When the IRS issues a notice that it intends to levy and seize your assets you have 30 days to challenge the tax levy to attempt tax resolution or pay the amount due.
If you cannot pay the tax debt in full before the IRS is scheduled to seize your assets, you may be able to remove the tax levy anyway with proper tax resolution by setting up an installment plan with the IRS or by making other arrangements. But the best course of action is to work out a mutually agreeable solution with the IRS – and avoid the levy altogether.
Levies serve one purpose: to allow the IRS to collect the money that it is owed. Therefore, if you can raise the cash to pay your debt in full, including penalties and interest, within a reasonable period (up to 120 days), the IRS will release its levy immediately. Such agreements can be negotiated by telephone, in person or by mail.
You may negotiate an installment agreement by filing Form 9465, Installment Agreement Request, available through the IRS website. Negotiating an installment agreement also releases tax levies immediately.
The IRS charges a standard installment agreement user fee of $120 to establish an installment plan. Taxpayers who elect to pay installments through direct debit are charged an installment agreement user fee of $52.
The IRS may also release a levy if following through would deprive you of the means to provide for your basic necessities. You must generally provide financial information to the IRS in order to demonstrate undue hardship. You may provide such information to an IRS agent by telephone or in person or by filing an Offer in Compromise online or in hard copy form mailed to the IRS.
If you lack the means to pay at all, you may be placed in Currently Not Collectible status. You may remain in Currently Not Collectible Status indefinitely, but you must undergo reevaluation of your financial circumstances every year. If you remain in Currently Not Collectible Status long enough (generally 10 years), the statute of limitations may run out and your tax obligation would be forgiven.
You may also obtain a release of a tax levy by filing an Offer in Compromise (OIC).
You may be able to negotiate directly with a field agent to have your levy released. Telephone IRS agents generally do not have the authority to release levies, but field agents often do.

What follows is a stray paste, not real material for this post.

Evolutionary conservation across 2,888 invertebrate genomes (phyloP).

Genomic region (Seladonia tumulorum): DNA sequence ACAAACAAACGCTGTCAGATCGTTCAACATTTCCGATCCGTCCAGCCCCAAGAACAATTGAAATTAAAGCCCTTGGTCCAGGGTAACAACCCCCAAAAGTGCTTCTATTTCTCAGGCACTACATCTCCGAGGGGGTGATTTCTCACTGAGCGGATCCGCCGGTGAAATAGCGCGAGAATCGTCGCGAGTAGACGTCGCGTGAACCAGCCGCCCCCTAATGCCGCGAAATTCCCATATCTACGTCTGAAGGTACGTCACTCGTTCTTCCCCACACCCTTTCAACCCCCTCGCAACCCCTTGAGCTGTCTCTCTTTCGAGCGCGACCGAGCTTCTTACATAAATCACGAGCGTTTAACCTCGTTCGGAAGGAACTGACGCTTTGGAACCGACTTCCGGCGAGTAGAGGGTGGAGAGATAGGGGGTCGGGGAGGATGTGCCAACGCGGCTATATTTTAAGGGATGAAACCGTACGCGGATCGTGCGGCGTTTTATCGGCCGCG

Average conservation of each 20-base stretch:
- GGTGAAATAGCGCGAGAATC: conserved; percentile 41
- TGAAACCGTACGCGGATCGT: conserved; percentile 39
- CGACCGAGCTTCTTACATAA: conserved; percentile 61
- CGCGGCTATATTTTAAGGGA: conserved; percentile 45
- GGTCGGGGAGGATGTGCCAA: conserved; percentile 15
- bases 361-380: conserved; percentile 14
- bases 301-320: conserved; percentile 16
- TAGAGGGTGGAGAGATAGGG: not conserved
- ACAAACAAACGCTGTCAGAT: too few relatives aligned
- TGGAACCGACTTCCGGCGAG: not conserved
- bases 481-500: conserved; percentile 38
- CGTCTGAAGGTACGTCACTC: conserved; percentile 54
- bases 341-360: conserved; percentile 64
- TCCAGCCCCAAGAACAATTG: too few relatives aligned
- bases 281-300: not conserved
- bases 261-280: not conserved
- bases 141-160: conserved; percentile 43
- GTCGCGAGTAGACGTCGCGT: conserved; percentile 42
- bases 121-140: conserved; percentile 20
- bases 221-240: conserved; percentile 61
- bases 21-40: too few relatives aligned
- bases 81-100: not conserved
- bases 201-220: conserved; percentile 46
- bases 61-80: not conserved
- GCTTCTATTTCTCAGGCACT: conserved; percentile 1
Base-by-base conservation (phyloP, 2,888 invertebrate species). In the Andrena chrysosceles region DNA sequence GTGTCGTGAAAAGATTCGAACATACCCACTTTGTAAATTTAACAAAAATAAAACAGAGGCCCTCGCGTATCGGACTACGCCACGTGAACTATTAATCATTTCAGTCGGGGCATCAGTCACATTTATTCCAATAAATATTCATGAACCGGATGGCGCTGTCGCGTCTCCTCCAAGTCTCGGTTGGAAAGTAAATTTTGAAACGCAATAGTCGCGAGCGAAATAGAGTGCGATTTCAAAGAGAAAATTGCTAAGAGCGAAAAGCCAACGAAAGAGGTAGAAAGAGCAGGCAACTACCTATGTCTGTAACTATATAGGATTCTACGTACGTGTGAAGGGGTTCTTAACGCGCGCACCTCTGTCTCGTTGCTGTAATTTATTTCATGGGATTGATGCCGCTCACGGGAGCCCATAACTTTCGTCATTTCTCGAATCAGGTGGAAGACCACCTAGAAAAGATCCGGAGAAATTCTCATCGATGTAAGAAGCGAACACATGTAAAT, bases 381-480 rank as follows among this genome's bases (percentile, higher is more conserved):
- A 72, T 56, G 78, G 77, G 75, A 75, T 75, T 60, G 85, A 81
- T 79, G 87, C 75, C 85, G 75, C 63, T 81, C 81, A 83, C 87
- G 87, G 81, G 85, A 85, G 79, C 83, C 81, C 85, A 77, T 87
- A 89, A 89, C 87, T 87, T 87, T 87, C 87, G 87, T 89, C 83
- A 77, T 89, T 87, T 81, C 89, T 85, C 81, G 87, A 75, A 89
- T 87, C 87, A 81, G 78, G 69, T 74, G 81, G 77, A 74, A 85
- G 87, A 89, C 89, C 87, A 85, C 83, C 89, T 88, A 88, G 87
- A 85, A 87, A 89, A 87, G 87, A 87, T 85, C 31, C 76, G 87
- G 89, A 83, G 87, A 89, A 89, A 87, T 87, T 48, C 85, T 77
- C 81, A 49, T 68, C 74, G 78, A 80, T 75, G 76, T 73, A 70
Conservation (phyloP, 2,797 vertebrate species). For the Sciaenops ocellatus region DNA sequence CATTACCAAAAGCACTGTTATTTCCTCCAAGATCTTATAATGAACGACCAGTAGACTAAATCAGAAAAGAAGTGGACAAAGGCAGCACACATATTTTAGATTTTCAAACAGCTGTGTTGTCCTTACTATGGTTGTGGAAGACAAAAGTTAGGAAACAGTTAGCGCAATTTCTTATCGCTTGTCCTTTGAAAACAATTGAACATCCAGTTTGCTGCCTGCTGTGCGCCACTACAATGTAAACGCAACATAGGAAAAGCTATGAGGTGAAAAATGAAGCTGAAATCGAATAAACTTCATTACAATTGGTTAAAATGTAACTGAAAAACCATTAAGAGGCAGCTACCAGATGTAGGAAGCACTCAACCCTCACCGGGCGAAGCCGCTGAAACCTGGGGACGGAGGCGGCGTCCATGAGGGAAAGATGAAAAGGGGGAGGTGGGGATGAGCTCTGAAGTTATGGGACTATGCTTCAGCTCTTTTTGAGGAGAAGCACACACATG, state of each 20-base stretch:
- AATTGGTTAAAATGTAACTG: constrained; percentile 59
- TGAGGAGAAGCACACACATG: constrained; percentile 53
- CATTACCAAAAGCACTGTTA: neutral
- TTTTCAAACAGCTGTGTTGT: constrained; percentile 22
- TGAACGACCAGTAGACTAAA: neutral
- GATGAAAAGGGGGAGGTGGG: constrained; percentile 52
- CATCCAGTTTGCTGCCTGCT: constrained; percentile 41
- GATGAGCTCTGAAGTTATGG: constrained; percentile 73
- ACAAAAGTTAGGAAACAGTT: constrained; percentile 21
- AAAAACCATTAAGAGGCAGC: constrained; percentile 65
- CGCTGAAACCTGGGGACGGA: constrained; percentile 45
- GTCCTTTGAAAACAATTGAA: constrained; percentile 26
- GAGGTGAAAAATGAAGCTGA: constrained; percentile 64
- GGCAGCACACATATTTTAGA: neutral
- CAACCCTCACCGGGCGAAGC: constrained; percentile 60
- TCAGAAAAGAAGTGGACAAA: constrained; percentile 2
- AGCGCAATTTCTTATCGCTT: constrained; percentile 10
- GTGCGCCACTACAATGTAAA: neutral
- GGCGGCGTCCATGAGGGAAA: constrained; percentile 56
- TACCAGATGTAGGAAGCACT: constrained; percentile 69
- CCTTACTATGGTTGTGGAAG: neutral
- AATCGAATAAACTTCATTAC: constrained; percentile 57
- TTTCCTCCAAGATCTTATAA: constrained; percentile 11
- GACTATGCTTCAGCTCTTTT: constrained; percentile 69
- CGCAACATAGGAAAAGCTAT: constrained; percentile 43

If you demonstrate to the IRS that you will be more likely to be able to pay the tax you owe or if you wish to sell real estate or some other valuable asset, but cannot do so while a levy is in place, you may request a release. In such cases, the understanding is that you will apply all or part of the proceeds of the sale to pay your overdue tax bill.
The Collection Due Process and the Collection Appeal Process allow you to appeal a tax levy, which releases the levy while your appeal is being considered. You may represent yourself or be represented by an attorney, a certified public accountant or individual who is enrolled to practice before the IRS. The Collection Appeal Process generally provides quicker decisions than the Collection Due Process, but you cannot dispute the results of the Collection Appeal Process in court.
Filing Chapter 7 or Chapter 13 bankruptcy immediately normally halts all collection action, including tax levies. Depending on your personal circumstances, some or your entire tax obligation may be eliminated with your discharge.
The IRS only is only allowed to pursue taxpayers for their tax obligations for a limited period of time. If you can demonstrate that the statute of limitations had expired before the IRS filed its tax levy, you are off the hook. But calculating the statute of limitations accurately can be tricky, because certain actions, such as spending extended periods outside the country, stop the clock on the statute of limitations. Determining whether the statute has run on your tax levy is a task definitely left to the experts.
While it’s possible to obtain a release of a tax levy, avoiding tax levies is a much better strategy. The IRS is willing to negotiate with taxpayers – the key is to maintain the lines of communication. And if your tax problem is complex, you don’t have to go it alone.